Over the past several months WBTW and Carolina Clear have been following the care of a stormwater pond in Carolina Forest. At the beginning of summer, we installed plants along the banks of the pond, and a floating landscape in the middle. Both of these will help improve the water quality of the pond. Another strategy to keeping the pond healthy is to improve the quality of the water coming in.
Ben Powell, from Clemson Extension says “Anything we can do around the home to slow water down and spread it out and encourage it to infiltrate into the ground rather than become runoff into the pond is going to reduce the loading to the pond, and improve water quality and control flooding.”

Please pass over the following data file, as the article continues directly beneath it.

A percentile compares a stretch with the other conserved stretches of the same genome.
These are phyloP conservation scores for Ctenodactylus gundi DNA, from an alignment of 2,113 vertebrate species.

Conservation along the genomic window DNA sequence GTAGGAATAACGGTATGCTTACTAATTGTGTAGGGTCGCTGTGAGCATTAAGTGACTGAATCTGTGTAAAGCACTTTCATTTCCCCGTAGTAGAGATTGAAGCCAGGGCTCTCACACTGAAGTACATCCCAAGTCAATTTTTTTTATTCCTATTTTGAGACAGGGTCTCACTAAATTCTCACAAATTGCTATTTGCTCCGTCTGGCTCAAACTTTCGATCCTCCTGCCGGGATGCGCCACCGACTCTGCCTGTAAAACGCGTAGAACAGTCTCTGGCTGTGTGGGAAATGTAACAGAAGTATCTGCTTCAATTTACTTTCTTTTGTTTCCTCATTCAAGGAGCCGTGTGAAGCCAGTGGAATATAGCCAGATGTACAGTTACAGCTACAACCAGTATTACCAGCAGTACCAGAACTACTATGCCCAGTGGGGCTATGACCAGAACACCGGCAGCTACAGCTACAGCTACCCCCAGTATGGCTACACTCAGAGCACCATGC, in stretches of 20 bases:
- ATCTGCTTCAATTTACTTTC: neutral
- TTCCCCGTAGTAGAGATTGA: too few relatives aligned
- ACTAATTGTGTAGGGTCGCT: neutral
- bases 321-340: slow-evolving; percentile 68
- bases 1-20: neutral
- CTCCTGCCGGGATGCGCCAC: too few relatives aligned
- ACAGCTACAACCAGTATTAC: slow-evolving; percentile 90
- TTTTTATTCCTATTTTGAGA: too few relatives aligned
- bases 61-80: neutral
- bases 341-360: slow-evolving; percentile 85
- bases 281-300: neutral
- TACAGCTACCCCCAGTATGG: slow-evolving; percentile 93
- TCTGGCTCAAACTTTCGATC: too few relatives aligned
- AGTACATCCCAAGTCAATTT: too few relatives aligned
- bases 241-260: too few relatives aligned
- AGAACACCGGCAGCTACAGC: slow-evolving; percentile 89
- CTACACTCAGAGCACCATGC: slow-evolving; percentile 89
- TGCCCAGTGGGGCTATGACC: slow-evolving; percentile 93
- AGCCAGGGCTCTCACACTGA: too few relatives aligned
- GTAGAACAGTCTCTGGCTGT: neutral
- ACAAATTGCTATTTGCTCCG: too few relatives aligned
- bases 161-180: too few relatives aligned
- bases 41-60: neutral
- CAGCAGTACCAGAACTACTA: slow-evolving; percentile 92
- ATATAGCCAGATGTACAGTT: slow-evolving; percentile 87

Downspouts from your roof should be directing water to landscaped areas, not to driveways that will lead the water to storm drains.
In addition to the volume of storm runoff, we should also be concerned with the temperature of storm runoff.
“That first flush of water that comes off the pavement out on the pond can be extremely warm. 120 degrees or more. and that is very significant for the things that live in the pond. Anything we can do to slow it down, spread it out and encourage it to infiltrate is going to reduce thermal stress on the ponds.” – Ben Powell, Clemson Extension
Pervious pavements in parking lots or driveways allow rain water to soak in rather than run off, and that slows down storm water. Rainwater harvesting can help control large volume or temperature swings of storm runoff. Rainwater harvesting helps with water quality, plus you can reuse that water for irrigation days after the rain has ended.